There has been much progress since the passage of the Safe Drinking Water Act and the Clean Water Act. Regulations adopted under these regulations served as a means of enacting many beneficial measures; however the issues facing society today are more complex, often having societal and personal implications, and are not fixed by quick regulatory decision. Workshop participants discussed whether the approaches that government has traditionally used are feasible as the United States faces a growing population and increased consumption per capita. Further, any new paradigm will not be the sole regulatory domain of one agency, but will rather rely on smaller shifts and increased coordination among multiple agencies at the federal, state, and local levels.
The participants noted that water has to be valued as a commodity and that wastewater treatment is costly, especially with regard to reclaiming water for beneficial purposes. In most states, the entire burden of water quality is placed on the drinking water system, and its customers to pay for what happens upstream. Planned potable reuse also affects private wells as people move from urban to suburban areas. A small, but malfunctioning septic tank system can have the same microbiological loading in certain locations as a large metropolitan area wastewater treatment plant.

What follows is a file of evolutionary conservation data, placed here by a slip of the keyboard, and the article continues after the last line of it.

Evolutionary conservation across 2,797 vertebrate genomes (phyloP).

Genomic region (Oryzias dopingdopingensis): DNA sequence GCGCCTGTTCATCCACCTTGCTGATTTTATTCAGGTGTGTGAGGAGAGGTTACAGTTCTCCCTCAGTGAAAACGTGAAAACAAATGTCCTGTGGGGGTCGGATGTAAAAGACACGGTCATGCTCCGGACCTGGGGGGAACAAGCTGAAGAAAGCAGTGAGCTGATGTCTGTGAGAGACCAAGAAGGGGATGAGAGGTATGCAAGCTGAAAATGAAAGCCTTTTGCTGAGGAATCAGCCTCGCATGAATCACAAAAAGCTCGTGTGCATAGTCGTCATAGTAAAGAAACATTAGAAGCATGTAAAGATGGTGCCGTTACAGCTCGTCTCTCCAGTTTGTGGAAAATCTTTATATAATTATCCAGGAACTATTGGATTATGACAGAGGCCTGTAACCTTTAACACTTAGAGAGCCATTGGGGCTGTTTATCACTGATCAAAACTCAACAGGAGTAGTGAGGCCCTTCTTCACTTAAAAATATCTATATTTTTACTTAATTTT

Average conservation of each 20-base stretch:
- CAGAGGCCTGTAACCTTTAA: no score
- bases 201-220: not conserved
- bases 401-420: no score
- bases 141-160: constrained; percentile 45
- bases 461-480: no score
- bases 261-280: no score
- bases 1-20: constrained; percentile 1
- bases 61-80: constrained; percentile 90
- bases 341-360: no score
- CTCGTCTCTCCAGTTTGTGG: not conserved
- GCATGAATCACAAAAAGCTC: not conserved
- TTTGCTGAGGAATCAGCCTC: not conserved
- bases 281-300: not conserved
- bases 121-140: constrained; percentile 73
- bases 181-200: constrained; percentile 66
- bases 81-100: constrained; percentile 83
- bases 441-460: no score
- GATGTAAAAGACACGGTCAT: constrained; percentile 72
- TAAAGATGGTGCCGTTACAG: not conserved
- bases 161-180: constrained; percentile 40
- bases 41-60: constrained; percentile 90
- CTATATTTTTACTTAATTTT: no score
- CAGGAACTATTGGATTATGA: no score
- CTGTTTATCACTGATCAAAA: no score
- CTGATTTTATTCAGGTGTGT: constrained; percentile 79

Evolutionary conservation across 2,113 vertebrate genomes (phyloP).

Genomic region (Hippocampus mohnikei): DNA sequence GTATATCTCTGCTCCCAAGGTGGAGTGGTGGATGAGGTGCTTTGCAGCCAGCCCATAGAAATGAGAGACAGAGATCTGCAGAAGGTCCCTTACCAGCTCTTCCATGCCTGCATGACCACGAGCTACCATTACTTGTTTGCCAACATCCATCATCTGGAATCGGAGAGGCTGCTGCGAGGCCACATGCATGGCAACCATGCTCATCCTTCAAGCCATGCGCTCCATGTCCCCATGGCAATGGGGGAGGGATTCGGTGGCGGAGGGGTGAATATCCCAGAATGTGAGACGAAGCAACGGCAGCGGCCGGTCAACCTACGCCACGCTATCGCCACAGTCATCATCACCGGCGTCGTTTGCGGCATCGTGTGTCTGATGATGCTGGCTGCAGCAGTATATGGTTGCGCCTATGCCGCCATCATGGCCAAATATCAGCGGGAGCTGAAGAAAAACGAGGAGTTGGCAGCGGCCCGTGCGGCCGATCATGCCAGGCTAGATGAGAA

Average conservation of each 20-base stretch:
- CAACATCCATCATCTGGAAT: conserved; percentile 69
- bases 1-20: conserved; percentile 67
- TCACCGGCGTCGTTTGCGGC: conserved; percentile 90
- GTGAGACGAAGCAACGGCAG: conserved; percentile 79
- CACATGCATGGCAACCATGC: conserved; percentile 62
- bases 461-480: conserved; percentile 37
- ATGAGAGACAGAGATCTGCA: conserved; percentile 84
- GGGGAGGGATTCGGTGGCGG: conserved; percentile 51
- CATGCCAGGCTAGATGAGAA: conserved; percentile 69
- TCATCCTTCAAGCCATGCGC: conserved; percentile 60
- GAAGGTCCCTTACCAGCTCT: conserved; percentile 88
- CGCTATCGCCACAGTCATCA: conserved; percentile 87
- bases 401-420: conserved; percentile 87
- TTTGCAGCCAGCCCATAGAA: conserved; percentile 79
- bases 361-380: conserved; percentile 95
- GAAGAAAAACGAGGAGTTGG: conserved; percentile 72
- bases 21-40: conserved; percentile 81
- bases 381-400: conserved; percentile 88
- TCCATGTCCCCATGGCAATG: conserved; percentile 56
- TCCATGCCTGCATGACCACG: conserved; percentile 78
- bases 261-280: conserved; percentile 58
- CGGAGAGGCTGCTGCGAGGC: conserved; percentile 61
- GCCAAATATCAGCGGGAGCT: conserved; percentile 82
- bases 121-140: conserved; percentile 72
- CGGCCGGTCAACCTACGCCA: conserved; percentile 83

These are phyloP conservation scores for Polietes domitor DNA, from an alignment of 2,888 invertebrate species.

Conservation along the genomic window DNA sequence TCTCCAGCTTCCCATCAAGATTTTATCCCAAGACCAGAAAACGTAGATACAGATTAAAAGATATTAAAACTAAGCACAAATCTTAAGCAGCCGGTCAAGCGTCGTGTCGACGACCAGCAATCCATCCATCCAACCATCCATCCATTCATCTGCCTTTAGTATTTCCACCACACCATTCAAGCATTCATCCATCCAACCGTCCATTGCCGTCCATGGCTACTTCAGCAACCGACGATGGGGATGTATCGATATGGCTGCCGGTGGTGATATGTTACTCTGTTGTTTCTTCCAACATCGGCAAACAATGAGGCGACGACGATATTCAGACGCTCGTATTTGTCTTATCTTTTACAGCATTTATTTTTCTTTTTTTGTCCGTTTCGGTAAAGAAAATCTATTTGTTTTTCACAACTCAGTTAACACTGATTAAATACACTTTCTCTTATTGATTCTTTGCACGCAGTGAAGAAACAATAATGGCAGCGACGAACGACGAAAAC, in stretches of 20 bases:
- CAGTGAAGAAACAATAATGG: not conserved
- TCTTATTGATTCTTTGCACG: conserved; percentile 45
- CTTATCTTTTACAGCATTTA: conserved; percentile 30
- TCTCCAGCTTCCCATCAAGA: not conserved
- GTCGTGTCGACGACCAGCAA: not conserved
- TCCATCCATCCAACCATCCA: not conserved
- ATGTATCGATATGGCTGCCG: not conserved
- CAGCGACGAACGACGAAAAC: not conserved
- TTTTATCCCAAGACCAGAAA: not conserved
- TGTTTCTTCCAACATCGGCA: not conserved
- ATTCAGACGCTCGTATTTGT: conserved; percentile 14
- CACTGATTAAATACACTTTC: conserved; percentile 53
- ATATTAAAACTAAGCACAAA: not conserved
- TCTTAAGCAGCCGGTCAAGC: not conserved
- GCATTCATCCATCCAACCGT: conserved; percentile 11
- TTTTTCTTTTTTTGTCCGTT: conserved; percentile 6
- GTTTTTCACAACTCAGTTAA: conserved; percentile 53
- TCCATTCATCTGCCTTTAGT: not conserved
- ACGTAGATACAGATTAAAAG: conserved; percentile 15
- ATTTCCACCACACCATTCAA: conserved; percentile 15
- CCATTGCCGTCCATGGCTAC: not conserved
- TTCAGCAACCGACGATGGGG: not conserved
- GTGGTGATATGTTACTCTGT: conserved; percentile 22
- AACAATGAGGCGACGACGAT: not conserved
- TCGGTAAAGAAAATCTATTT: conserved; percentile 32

Participants suggested that government has to achieve water capture at the community and watershed levels for purposes such as recharging groundwater. This could work in concert with land-use planning and monitoring, because the ability to understand the effects of point and nonpoint source pollution has to be addressed on a local level.